1 Chronicles 23:1-5; 25:1
There are two observations from today’s reading:
1. Different people have different tasks. One of the greatest lessons that any group of people can learn is that it takes a plurality of leadership and an interconnection of disciplines to be healthy. In the church, specifically, it is a natural tendency for the leader to feel that he has to do everything, to carry the burden of all responsibilities, and to be the servant to all. While the leader should always maintain a servant’s heart, it is ludicrous to believe that one person could be good at and accomplish all the tasks that need to happen to shepherd a healthy church community. Look at what David did. He divided up the responsibilities into four basic areas: construction supervisors, judicial overseers, gatekeepers/protectors, and musicians. These four functions are radically different and require very different skill sets to perform well. If the community of God is to be healthy, then it needs to be diversified in its duties and delegated in the carrying out of those duties.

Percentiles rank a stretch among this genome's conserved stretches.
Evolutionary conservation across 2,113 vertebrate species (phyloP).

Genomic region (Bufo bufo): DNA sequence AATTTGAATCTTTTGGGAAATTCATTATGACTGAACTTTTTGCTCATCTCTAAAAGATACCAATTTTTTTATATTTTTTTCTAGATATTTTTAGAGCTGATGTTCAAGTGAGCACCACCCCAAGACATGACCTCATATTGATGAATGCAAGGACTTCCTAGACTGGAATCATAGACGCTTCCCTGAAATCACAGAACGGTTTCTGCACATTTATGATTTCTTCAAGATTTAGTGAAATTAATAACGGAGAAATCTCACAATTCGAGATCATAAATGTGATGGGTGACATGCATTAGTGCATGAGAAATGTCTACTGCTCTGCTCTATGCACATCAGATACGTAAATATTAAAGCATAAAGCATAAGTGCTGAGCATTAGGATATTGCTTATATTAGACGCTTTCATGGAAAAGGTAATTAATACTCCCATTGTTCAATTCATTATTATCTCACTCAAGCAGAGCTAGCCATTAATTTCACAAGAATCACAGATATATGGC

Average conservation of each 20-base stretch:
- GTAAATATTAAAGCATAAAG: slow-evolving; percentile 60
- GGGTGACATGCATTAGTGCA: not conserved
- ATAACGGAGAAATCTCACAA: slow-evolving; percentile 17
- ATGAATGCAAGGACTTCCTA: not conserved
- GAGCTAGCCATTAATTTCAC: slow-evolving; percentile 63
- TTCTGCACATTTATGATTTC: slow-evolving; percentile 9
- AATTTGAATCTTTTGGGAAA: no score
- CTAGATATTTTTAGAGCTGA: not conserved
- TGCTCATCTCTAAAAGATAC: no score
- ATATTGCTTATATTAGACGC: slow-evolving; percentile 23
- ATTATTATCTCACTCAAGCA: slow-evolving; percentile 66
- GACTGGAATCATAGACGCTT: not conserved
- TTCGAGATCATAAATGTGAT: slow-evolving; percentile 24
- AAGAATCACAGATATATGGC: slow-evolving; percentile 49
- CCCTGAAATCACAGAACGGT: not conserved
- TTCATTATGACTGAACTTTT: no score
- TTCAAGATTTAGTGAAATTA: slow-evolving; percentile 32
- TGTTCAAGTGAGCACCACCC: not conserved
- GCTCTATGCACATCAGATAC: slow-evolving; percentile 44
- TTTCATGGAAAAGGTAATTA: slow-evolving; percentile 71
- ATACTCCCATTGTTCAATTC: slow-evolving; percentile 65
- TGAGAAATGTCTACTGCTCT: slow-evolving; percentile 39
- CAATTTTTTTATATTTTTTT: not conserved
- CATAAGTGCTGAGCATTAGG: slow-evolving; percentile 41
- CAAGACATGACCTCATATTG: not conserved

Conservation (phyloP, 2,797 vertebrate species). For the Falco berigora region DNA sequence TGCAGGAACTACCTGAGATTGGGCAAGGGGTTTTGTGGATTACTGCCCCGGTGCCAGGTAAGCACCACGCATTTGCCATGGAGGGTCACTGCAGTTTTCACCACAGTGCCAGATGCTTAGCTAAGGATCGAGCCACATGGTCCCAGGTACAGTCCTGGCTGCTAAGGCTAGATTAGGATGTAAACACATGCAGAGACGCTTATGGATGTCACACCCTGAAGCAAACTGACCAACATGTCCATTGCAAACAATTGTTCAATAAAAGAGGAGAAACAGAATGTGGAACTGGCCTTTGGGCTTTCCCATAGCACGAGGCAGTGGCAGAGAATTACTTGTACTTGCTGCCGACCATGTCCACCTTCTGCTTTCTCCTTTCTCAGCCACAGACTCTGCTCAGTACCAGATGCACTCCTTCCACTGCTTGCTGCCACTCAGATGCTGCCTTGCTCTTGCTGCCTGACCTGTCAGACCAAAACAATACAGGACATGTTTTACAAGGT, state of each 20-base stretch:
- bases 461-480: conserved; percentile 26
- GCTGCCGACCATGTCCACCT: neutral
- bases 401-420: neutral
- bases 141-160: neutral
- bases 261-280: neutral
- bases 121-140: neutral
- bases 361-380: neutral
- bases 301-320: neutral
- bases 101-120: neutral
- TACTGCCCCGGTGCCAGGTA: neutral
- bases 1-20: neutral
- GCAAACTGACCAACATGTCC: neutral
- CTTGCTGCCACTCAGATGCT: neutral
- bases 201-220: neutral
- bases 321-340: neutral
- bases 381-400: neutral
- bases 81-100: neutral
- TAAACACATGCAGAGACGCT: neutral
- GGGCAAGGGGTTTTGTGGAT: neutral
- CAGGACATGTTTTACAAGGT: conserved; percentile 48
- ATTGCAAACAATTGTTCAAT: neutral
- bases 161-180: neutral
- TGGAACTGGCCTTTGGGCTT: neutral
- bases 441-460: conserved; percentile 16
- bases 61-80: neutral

2. Musicians were in equal status with everyone else. This observation stands out because a) I am an artist and am always combing scripture for validation, and b) it runs contrary to our culture’s pragmatic attitude toward leadership. In our society, when times get tough the “fluffy stuff” gets thrown out first. And what is the fluffy stuff? Art. This is very evident in the school systems, both public and private. When there is no money, art class is the first thing to get cut. Most Christian schools don’t even have art classes because they can’t be justified in the budget. This is a tragedy and, I believe, brings grief to the heart of God. We were created in the image of God. God is a creator and we were designed to be creative and imaginative. If our society was nothing more than construction workers, politicians, and policemen, then it would become dull, boring, and not worth building, governing, or protecting. David established the musicians as the fourth corner of the leadership edifice because he knew that it was through the arts that windows to the eternal mind of God can be opened, allowing the life-giving light of His glory to bring the dullness of everyday life into full color.
There are two questions for you today. First, do you know your place in the body of Christ? And, second, are you actualizing your place in the body of Christ. Whatever you were designed to do, that is what God expects you to do for Him.